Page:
Since its initial broadcast in October 2004, Border Security: Australia’s Front Line has enjoyed sustained high ratings on Australian television. This article examines the key theme of ‘truth-telling’ in Border Security. Drawing on interviews with audiences and the program’s executive producer, the article argues that the way truth-telling shapes the storytelling in Border Security taps into contemporary social and political ideas about how and why Australian borders should be managed. As a diagnostic tool for identifying authenticity, truth-telling is the key condition, or ‘rule’, that newcomers must follow if they want to enter the country. But audiences also apply the rule of truth-telling to the program itself, and disengage when they feel like they are being manipulated. Truth-telling at the border – by people wanting to enter the country and by the program production itself – contributes to the continued popularity of the program with Australian audiences, and also explains when and why audiences disengage with the program.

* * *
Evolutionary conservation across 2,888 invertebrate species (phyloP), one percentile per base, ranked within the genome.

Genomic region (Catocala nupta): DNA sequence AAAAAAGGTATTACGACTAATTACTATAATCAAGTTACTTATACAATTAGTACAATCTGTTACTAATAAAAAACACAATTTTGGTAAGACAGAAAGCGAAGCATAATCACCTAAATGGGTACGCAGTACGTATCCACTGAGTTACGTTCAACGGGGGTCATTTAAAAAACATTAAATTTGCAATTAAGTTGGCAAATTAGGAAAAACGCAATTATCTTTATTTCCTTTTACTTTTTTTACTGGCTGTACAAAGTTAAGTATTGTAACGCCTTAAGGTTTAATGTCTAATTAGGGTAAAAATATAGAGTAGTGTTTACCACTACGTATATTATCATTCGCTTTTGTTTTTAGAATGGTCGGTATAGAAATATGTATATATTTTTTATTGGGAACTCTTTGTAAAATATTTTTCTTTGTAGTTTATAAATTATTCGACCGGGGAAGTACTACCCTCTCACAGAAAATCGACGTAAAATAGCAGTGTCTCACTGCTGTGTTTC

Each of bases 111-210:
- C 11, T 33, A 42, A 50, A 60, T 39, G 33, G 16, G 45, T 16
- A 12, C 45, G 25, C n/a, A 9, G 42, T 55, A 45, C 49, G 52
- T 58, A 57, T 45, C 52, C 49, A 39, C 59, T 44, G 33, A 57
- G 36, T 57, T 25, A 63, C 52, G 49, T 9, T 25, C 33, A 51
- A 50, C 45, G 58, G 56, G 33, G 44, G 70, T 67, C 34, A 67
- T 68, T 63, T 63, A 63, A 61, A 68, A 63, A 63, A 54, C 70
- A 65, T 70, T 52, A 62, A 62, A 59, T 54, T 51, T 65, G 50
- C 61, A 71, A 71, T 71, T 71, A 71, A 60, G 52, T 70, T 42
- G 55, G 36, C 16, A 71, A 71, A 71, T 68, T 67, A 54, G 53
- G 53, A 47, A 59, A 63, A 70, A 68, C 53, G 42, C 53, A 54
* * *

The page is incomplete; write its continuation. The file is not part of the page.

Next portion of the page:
Field of Research
200212 Screen and Media Culture 160699 Political Science not elsewhere classified
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